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Jakob Köchermann studied chemical engineering at the Karlsruhe Institute of Technology (KIT) and Technical University of Dresden (TUD). He received his diploma (equiv. to MSc) in 2014 at TUD. In 2015 he joined German Biomass Research Center, where he worked until 2016 as research fellow, focusing on hydrothermal conversion of lignocellulosic biomass. Since 2016 he is PhD fellow at German Biomass Research Center. Within the framework of his PhD thesis, Jakob Köchermann works on hydrothermal conversion of organosolv hemicellulose and xylose to furfural.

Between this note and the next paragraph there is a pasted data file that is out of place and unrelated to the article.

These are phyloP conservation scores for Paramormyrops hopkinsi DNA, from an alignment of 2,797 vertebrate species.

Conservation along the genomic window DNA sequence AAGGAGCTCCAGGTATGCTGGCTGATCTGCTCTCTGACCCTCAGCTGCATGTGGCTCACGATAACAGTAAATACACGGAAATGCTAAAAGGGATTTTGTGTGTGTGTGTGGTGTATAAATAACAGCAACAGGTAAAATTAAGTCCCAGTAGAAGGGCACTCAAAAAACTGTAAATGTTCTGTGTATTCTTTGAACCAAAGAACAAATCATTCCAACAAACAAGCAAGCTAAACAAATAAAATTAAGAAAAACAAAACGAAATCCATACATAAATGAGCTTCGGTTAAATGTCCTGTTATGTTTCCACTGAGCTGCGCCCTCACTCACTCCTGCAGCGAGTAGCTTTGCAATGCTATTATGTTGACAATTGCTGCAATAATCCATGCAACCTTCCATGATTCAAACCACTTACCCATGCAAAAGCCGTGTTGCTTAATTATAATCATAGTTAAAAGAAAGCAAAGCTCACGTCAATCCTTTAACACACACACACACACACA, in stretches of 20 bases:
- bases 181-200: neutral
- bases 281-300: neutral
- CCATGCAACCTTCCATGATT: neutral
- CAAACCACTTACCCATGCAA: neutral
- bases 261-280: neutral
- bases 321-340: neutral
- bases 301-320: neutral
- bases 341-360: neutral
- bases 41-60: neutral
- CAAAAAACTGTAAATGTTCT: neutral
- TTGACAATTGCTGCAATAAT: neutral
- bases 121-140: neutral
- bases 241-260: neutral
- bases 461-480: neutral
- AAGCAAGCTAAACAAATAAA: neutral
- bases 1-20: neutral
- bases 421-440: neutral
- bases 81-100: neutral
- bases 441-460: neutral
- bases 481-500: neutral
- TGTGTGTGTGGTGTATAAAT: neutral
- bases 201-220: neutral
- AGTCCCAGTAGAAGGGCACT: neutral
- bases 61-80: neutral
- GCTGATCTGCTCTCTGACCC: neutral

In recent years the production of furfural from D-xylose and hemicellulose rich streams from the pulp and paper industry were extensively discussed. However, one problem that has always been described was the formation of insoluble humins by self- and cross-polymerization of furfural. Due to these side reactions the product yield and selectivity decreases. Therefore, the use of biphasic systems or ionic liquids was investigated to avoid this issue. Promising results have been shown but such systems could by costly due to expensive solvents and the subsequently recovery processes. Another approach to suppress polymerization of furfural is the usage of alcohol/water mixtures as reaction medium. The alcohol can react with the sugars and stabilize the reactive intermediates. For our exploration as reaction medium ethanol/water with different mass ratios were tested. Xylose was used as model compound for organosolv hemicellulose and sulphuric acid as homogeneous catalyst. The experiments were conducted in a thermostatically heated 500 mL stirred batch reactor at three temperatures (180, 200 and 220°C). To avoid the heating phase, the xylose was dissolved in water and transferred in a liquid charging pipette made of stainless steel. The educt solution was added to the ethanol/water mixture only after reaching the reaction temperature. Immediately after addition, a first sample was taken by a liquid sample valve with dip tube. Five more samples followed after 5, 15, 30, 60 and 180 min. Afterwards the reactor was cooled down to ambient by the thermostat as fast as possible. Subsequently the insoluble humins were separated from the reaction medium by vacuum filtration. The process liquor samples were analysed by liquid chromatography (HPLC-DAD) and the humins were quantified by weighing. Since ethanol is used as solvent for the organosolv process, the hemicellulose stream after the digestion contains residues of that alcohol. Therefore, we were interested on furfural polymerization suppress capacity of different ethanol/water mixtures. This approach has an interesting benefit since after furfural separation ethanol/water stream can be reused for the organosolv process. Preliminary results show a correlation between the ethanol/ water ratio and the amount of formed humins. The ethanol content has also a strong influence and leads to an increase of furfural yield (Fig.1). Furthermore, reference experiments with pure water were conducted. The results are promise for further explorations with real organosolv hemicellulose hat should be carried out in the next step.